So what could go wrong with an open title sale? Let’s say you sell your car in an open title arrangement. The buyer of your car (who is not on your title) has a wreck where he/she is injured, or even injures other people. Since you are still technically the title holder, this is completely your liability. Also, since the car is still in your name, you will be the one to receive registration renewals, traffic violations, and parking tickets. Many things could go wrong in between the time that you hand the keys and title over to the first buyer and the time that your buyer sells it to someone else.
Limits by State
There are limits on how many cars you can sell without a dealership license, limits on selling cars for someone else, and limits on why you’re selling a car. Most states put a limit on how many you can sell per 12 month period (that’s not the same as a calendar year), and many restrict your intent — you can’t buy and sell with the intent to make profit. That means if you’re just selling your own old car or the occasional fixer upper, it’s fine, but if you’re actively flipping cars and buying with the intent only to re-sell, it’s not fine. To find out more details about your specific state, see dmv.org’s dealership laws page.
Here is what you can do without a dealership license in each state:
- Alabama: Anyone who sells used or new vehicles must have a dealership license.
- Alaska: You can sell up to four vehicles per 12 month period.
- Arizona: You can sell or trade up to six used cars in a 12 month period. You cannot sell or trade new cars, and you also can’t be a car broker, manufacturer, distributor, or other related occupations.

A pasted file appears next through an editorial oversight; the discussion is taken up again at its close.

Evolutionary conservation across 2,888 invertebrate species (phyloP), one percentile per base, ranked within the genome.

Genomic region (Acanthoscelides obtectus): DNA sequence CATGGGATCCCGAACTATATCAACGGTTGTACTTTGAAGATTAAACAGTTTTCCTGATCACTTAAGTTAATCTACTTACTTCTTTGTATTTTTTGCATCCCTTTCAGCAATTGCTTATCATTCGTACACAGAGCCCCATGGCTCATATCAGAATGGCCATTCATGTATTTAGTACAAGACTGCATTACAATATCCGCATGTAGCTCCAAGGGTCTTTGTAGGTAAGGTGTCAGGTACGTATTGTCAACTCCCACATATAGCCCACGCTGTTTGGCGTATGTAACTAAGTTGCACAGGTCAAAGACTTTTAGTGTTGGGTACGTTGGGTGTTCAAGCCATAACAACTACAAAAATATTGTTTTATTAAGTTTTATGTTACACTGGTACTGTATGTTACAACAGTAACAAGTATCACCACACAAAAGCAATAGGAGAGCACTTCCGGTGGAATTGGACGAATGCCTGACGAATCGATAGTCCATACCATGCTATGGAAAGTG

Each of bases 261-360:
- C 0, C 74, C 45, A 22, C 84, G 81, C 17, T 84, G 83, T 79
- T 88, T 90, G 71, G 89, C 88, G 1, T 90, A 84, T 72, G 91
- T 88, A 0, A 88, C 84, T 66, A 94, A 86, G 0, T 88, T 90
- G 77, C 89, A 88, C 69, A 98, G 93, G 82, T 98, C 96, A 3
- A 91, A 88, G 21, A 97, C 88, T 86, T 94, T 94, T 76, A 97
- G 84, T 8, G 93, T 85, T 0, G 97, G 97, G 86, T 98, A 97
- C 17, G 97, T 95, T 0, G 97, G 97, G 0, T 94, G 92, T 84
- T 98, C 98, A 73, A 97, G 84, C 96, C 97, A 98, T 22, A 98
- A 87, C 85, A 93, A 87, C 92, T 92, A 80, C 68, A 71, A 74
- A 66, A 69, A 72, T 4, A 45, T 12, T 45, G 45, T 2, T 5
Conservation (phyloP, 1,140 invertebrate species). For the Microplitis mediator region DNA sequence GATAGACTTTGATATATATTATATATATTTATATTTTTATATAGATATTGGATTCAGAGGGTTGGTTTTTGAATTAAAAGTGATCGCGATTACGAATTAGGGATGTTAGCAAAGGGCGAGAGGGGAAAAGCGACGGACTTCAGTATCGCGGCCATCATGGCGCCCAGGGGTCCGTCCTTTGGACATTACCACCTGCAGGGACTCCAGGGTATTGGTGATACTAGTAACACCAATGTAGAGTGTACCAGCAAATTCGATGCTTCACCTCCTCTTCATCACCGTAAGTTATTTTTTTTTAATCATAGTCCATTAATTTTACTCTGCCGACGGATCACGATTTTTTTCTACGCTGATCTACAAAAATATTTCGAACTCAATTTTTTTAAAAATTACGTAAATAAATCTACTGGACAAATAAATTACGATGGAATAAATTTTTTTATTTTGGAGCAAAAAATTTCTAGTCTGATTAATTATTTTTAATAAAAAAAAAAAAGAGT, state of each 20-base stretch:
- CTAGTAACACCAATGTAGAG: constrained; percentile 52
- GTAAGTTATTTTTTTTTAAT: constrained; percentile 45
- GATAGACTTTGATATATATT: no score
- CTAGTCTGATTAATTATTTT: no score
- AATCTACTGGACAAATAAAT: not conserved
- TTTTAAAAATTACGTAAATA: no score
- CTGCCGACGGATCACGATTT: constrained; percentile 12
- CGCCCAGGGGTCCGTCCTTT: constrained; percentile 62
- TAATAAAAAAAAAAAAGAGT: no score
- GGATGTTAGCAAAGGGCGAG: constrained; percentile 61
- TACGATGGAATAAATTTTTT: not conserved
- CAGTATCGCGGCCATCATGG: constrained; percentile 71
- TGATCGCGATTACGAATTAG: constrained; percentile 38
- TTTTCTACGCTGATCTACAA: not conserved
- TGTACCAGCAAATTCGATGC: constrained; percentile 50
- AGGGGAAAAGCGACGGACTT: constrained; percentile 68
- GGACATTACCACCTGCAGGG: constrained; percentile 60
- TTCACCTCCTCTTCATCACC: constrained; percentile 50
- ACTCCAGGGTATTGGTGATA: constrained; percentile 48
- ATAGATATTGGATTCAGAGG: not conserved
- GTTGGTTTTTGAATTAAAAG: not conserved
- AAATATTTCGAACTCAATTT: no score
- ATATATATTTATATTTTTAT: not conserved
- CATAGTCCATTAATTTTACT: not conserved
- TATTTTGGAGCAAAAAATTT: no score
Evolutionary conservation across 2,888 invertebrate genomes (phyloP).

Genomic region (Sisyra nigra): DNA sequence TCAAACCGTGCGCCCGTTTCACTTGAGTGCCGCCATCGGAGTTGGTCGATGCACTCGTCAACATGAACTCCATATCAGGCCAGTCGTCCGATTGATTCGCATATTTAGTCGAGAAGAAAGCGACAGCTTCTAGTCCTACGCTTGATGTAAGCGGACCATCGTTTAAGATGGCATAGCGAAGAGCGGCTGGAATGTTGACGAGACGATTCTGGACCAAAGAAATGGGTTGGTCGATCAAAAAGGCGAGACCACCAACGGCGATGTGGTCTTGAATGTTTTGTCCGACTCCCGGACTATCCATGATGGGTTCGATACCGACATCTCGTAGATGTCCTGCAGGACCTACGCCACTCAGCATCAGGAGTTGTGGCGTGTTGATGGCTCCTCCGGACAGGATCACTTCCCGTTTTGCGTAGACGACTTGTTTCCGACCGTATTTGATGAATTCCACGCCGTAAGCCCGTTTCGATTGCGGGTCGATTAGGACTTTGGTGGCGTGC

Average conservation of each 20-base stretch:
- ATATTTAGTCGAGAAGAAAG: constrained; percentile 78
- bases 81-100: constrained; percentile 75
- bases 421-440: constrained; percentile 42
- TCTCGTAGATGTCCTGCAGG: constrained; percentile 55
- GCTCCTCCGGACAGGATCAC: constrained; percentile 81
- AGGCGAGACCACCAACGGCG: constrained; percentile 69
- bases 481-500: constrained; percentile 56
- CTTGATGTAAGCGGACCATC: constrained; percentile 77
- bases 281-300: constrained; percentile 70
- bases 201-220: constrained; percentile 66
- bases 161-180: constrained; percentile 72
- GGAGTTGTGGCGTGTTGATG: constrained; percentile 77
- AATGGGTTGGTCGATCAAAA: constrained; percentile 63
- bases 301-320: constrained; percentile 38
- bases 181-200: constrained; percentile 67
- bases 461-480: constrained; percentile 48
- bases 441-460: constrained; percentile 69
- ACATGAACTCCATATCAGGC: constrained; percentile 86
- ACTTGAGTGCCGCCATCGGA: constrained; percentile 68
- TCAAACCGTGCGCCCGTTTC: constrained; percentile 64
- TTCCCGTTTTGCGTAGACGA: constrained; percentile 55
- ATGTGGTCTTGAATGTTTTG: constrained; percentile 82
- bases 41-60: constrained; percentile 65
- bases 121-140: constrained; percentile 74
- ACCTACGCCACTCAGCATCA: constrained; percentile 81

- Arkansas: You can sell or attempt to sell up to five vehicles per 12 month period.
- California: You cannot sell any cars without a dealership license.
- Colorado: You can sell or lease two vehicles per calendar year.
- Connecticut: You cannot engage in the business of selling or repairing vehicles.
- Delaware: You can sell up to four vehicles per 12 month period.
- Florida: You can sell and display up to two vehicles in a 12 month period.
- Georgia: You can sell your own personal vehicle. You cannot sell a car for a profit.
- Hawaii: You can sell up to two vehicles per calendar year.
- Idaho: You can exchange or sell up to four vehicles per calendar year.
- Illinois: You can sell up to four vehicles in one calendar year.
- Indiana: You can sell up to 11 vehicles a 12 month period.
- Iowa: You can sell up to six vehicles in a 12 month period. You cannot buy and sell cars for the sole purpose of making a profit.
- Kansas: You can sell up to four vehicles in a calendar year.
- Kentucky: There is no set limit, but you can’t buy and sell a vehicle with the sole intent of making a profit. The license requirement is not excused when vehicles are registered (and taxes paid) by the person who buys and sells them.
- Louisiana: You can sell four vehicles in a 12 month period.
- Maine: You can sell four vehicles in a 12 month period.
- Maryland: You can sell two vehicles in a 12 month period.
- Massachusetts: You can sell five cars in a calendar year.
- Michigan: You can sell four cars in a 12 month period.
- Minnesota: You can sell up to five cars per 12 month period. You can’t be a broker, do consignment sales, or sell used car parts. You can’t buy and sell the car solely with the intent to make a profit.
- Mississippi: You cannot buy and sell cars with the intent to make a profit.
- Missouri: You can sell five cars per calendar year.
- Montana: You can sell your own car to a third party. You cannot sell any cars that are not registered in your name.
- Nebraska: You can sell up to seven vehicles in a 12 month period. You cannot consistently (meaning regularly over a period of 30 days) sell or exchange vehicles. (So, your up to seven should be spread out — don’t sell them all in a month or two.)
- Nevada: You can sell up to three personally owned vehicles per calendar year.
- New Hampshire: You can sell four vehicles per 12 month period.
- New Jersey: You can sell three cars per calendar year.
- New Mexico: You can buy, sell, or exchange up to four cars per year.
- New York: You can sell five cars in a calendar year. You cannot display more than two vehicles in a single month (i.e., you can’t have those five cars out on display in your driveway or lawn at the same time).